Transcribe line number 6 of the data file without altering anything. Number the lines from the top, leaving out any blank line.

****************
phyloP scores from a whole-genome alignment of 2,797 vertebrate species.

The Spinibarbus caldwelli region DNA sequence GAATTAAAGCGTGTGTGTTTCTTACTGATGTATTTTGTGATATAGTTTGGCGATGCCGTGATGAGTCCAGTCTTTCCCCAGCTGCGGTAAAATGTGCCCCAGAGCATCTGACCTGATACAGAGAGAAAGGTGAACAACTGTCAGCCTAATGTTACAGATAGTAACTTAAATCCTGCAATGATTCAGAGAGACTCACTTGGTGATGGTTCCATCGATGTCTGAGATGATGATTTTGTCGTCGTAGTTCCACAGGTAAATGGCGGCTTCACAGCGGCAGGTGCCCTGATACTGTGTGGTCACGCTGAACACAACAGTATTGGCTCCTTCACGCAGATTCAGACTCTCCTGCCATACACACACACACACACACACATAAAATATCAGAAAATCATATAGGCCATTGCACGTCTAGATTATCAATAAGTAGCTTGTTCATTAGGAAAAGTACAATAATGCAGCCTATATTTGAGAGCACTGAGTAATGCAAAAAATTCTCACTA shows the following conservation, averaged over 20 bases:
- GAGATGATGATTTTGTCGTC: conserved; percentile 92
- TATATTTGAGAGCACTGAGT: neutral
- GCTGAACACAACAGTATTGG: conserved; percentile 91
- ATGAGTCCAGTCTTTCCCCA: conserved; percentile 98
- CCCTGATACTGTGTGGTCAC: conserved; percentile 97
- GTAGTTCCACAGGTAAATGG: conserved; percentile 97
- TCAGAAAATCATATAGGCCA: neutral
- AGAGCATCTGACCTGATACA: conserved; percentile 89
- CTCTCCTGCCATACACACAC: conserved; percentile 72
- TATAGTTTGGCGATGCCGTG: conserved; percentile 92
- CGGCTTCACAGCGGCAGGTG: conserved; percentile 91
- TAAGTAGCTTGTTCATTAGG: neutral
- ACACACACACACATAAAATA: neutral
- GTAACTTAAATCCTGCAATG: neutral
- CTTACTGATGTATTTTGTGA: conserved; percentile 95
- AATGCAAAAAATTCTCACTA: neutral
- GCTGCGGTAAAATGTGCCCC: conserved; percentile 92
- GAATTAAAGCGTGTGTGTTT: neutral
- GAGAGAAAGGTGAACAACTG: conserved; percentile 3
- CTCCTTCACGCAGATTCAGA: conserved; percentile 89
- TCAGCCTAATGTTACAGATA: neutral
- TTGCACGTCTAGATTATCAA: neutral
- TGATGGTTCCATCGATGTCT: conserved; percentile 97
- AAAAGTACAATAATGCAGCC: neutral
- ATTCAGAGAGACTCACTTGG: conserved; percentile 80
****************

- ATGAGTCCAGTCTTTCCCCA: conserved; percentile 98